• The advisory board is also expected to vote on whether to add terminal illness and palliative care to the list of medical conditions that can be treated with MMJ.

Read the full article HERE

Pennsylvania Green Lights Medical Cannabis Program Expansion

There have been issues with launching the medical cannabis program in the state of Pennsylvania, including dispensaries experiencing a shortage of available product for patients. Despite this, the State Department of Health recently announced it would be accepting more applications for new dispensaries and growing operations in April of this year.

According to NBC 10 Philadelphia, 13 permits will be up for grabs for growers and processors, while 23 will be available for dispensaries. In addition to the permits for dispensaries and grow-ops, the expansion of Pennsylvania’s medical marijuana program will include issuing permits to ‘clinical registrants’ for medical schools and hospitals who are interested in doing tests and much-needed research on the plant medicine.

One of those schools will likely be Thomas Jefferson University, who say they want to become an “academic clinical research center”. In 2017, Thomas Jefferson University received a donation of $3 million from Australian philanthropists Barry and Joy Lambert. The University used this donation to found the Lambert Center for the Study of Medical Cannabis and Hemp.

“This could really put Pennsylvania into the forefront of this whole controversial and challenging area,” Dr. Charles Pollack, director of the Lambert Center, told NBC10 after the university received the donation.

There are several other schools that are eager to run clinical tests on cannabis, including the University of Pittsburgh.

“We believe that the research will be of great importance in determining the safety and efficacy of medical cannabis products in treating specific diseases,” the University of Pittsburgh said in a statement.

Even though the Keystone State’s medical cannabis program is relatively restricted in comparison to that of other states, it is the only one that has introduced research elements. Ohio and Florida have both discussed research components in their programs, but there has not been any laws on the books as of yet.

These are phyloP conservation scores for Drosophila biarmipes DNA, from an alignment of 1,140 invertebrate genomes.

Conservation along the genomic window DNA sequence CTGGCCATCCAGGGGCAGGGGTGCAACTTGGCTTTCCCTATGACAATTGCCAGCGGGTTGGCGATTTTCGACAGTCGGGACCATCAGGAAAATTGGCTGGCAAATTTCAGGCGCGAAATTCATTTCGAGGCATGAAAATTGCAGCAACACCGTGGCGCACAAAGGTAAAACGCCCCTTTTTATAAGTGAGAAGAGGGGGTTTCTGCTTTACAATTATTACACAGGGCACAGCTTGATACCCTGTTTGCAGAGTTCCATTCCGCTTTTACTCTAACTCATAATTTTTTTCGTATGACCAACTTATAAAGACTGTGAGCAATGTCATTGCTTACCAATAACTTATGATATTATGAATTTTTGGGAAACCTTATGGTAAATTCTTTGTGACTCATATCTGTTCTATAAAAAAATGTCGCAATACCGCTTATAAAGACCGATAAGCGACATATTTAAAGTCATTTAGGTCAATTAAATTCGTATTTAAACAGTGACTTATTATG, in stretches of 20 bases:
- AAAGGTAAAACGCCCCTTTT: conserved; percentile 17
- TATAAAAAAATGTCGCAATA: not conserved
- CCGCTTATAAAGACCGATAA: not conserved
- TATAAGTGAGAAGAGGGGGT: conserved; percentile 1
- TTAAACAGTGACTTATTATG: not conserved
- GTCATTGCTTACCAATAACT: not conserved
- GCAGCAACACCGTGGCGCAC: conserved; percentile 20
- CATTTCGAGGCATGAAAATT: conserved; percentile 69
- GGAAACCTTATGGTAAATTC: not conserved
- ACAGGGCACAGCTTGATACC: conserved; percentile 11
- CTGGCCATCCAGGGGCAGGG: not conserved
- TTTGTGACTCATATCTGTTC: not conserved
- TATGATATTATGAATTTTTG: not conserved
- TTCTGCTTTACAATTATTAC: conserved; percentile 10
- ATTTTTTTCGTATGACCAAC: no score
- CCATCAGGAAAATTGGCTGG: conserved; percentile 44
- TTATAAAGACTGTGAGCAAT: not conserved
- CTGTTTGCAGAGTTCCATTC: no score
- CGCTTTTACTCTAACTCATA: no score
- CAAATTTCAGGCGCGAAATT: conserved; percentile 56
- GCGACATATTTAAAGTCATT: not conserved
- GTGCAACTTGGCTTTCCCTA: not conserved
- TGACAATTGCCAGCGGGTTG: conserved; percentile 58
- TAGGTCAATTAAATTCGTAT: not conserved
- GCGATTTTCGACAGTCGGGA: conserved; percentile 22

Read the full article HERE.

How Jefferson Health birthed the nation’s first major marijuana research program

by Sam Wood

The medical marijuana program in Pennsylvania is about to enter unprecedented territory as it embarks on the nation’s first state-sanctioned research program.

 Medical schools will partner with marijuana companies. The med schools will design research studies. The companies, which will grow cannabis and sell it at their dispensaries, will enlist patients for the studies. The companies will collect patient data to be analyzed by the medical schools.

Unlike traditional drug studies, which provide experimental medicines at no cost, patients will buy the drug under investigation.

 “It’s not a normal pharmaceutical research structure by any means,” said Eric Hagarty, deputy chief of staff to Gov. Wolf. “The conflict with federal law is primarily the reason for that.”

The federal government considers all forms of marijuana to be illegal.

Backers say the program’s research arm is unique in the U.S. and could make the state a global hub for cannabis science. Philadelphia may host up to five academic centers investigating applications for the drug.

Enabling this to happen is a provision of the marijuana law many call the “Jefferson Amendment.”

Nicknamed after Philadelphia’s Jefferson Health system, which was instrumental in the law’s creation, the Jefferson Amendment is officially known as Chapter 20 of the state’s medical marijuana act. It allows as many as eight health systems to each pair with a private company. A health system, under the law, is defined as a medical school with an acute-care hospital.

 In language only a bureaucrat could love, the law calls the medical schools “Academic Clinical Research Centers” (ACRCs) and deems the marijuana companies “Clinical Registrants” (CRs).

“The whole goal is to bring research and sophistication to cannabis that doesn’t exist in the rest of the state or the country,” said James Connolly, a former vice president at drug maker Wyeth. Connolly will head Solterra Care, LLC, the CR affiliated with Jefferson. “It will put us on the map if Philadelphia has three, four or five research centers and brings some credibility to the industry.”

Drexel, Temple, and the University of Pennsylvania are each expected to participate as research centers. Philadelphia College of Osteopathic Medicine is also angling to get in, though the school lacks a hospital on campus.

The state Department of Health will begin accepting applications on April 5.

 

 

Read the full article HERE